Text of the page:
Shanks, William

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(b. Corsenside, Northumberland, England, 25 January 1812; d, Houghton-le-Spring, Durham, England, 1882)


Shanks’s contributions to mathematics lie entirely in the field of computation, in which he was influenced by William Rutherford of Edinburgh. From 1847 his life was spent in Houghton-le-Spring, a small town in the coal-mining area of County Durham. There he kept a boarding school, and carried out his laborious and generally reliable calculations, most of which concerned the constant π, the ratio of the circumference of a circle to its diameter.

Modern methods for the calculation of π rely mainly on the formula

discovered independently by James Gregory (1670) and Leibniz (1673). With x = 1 it yield

but the series converges too slowly to be of use, and more rapid processes may be obtained by using the Gregory series in formulas derived from the addition theorem

arc tan x + arc tan y = arc tan {(x+y)/(1—xy)}.

By repeated application of this theorem, John Machin (1706) found the convenient formula

and calculated π to 100 decimal places.

This and similar formulas encouraged more extended calculations; here it is enough to note that in 1853 Rutherford gave 440 decimal places; and in the same year Shanks, in conjunction with Rutherford, gave 530 places, which proved to be his most accurate value. Also in 1853 Shanks gave 607 places, and the value to 500 places was independently checked. Some errors were corrected in 1873; and by that year Shanks, using Machin’s formula, carried his calculations to 707 decimal places. There the matter rested for a considerable period. Subsidiary calculations provided the natural logarithms of 2, 3, 5, 10 to 137 decimal places and the values of 2n, with n = 12m +1 for m = 1, 2,..., 60. Shanks also computed the value of e and of Euler’s constant gama; to a great many decimal places, and prepared a table of the prime numbers less than 60,000.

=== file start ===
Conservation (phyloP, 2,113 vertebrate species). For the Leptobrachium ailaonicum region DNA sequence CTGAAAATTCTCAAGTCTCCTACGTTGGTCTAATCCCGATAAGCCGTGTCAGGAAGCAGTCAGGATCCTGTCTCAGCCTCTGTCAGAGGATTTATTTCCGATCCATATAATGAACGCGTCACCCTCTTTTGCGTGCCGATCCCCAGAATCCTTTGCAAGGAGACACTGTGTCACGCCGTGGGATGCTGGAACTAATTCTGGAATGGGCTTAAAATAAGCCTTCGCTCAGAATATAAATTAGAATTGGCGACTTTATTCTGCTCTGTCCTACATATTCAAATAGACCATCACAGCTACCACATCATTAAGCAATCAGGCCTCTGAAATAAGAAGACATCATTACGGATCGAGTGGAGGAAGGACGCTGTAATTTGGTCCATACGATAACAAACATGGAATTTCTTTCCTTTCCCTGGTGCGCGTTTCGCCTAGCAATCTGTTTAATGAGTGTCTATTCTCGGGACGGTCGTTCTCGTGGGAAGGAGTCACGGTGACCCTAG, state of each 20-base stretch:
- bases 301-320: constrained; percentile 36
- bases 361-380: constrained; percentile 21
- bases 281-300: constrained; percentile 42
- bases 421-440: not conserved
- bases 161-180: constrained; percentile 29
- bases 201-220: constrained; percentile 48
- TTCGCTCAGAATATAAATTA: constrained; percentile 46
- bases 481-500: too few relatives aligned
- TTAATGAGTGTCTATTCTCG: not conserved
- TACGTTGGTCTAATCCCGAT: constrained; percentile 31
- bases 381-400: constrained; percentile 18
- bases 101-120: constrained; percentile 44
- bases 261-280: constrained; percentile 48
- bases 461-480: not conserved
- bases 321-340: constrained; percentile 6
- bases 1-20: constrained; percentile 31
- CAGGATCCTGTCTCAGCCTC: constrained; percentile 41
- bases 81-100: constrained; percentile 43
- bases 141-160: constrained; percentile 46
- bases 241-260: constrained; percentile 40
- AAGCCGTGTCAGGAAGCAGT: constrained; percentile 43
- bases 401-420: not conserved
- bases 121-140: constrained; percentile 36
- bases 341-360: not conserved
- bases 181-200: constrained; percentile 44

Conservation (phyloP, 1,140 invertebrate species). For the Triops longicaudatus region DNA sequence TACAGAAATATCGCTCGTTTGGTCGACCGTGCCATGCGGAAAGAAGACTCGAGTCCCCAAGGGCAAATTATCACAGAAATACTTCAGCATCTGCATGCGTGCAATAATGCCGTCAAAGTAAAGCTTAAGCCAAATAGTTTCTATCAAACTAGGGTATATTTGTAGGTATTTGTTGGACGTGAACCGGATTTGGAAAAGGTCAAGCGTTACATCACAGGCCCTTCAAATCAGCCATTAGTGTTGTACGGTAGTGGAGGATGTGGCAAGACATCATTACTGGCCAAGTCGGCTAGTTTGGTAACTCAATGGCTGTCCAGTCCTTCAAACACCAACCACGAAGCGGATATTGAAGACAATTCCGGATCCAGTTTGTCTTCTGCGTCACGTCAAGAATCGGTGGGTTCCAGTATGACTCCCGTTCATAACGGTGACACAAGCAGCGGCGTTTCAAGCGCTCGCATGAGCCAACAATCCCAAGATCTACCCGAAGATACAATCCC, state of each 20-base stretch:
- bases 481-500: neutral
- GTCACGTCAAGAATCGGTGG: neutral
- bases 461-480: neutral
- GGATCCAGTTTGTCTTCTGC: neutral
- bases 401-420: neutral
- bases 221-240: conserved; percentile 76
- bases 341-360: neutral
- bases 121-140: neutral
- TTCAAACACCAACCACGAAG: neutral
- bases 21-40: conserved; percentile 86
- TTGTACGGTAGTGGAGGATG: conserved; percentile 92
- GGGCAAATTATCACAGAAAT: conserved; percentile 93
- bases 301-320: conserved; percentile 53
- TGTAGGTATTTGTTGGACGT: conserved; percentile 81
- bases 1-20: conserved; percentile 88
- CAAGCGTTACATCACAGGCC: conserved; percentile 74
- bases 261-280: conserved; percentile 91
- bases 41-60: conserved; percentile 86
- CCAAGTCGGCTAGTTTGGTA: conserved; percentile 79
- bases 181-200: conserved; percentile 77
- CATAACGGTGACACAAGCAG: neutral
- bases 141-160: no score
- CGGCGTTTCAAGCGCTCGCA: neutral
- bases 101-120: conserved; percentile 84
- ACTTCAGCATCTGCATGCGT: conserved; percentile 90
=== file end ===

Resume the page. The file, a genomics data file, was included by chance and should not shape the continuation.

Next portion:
In 1944 D. F. Ferguson of the Royal Naval College, Dartmouth, attracted by the formula

proceeded to calculate π and compare his value with that given by Shanks. At the 528th decimal place there was a disagreement that was not reduced when Ferguson rechecked his own work, which he eventually carried to 710 decimal places. This discrepancy was communicated to R. C. Archibald, editor of Mathematical Tables and Aids to Computation, who suggested to J. W. Wrench, Jr., and L. B. Smith that they might recalculate π by Machin’s formula; their value, to 808 decimal places confirmed Ferguson’s result and his identification of two terms omitted by Shanks, which had caused the latter’s errors. Modern computing machinery has carried the calculation of π to great lengths: in 1949 the first such determination, by ENIAC, went to 2,000 decimal places; by 1960 at least 100,000 places were known.


I. Original Works. Shank’s book was Contributions to Mathematics, Comprising Chiefly the Rectification of the Circle... (London—Cambridge—Durham, 1853). His papers are listed in Royal Society Catalogue of Scientific Papers, V 672; VIII, 941; and XI, 401; and include nine memoirs published in Proceedings of the Royal Society, 6–22 (1854–1874).

II. Secondary Literature. Poggendorff mentions Shanks briefly, in III, 1241; but his reference in IV 1390, to an obituary by J. C. Hoffmann in Zeitschrift für mathematischen und naturwissnschaftlichen Unterricht26 (1895), is misleading; this item merely reproduces Shanks’s 1873 figures, with a little comment. Local sources could supply only the information that Shanks kept a school. A. Fletcher, J.C.P. Miller, and L. Rosenhead, An Index of Mathematical Tables 2nd ed. (London, 1962), gives full bibliographical details and critical notes. A concise history of the evaluation of π is given by E. W. Hobson, Squaring the Circle (London, 1913; repr. 1953).

Ferguson’s two notes on his evaluation of π are in Mathematical Gazette, no. 289 (May 1946), 89–90; and no. 298 (Feb. 1948), 37. A note by R. C. Archibald, J. W. Wrench, Jr., L. B. Smith, and D. F. Ferguson, in Mathematical Tables and Other Aids to Computation, 2 (Apr. 1947), gives agreed figures (as in Ferguson’s second note) and adds some details.

T. A. A. Broadbent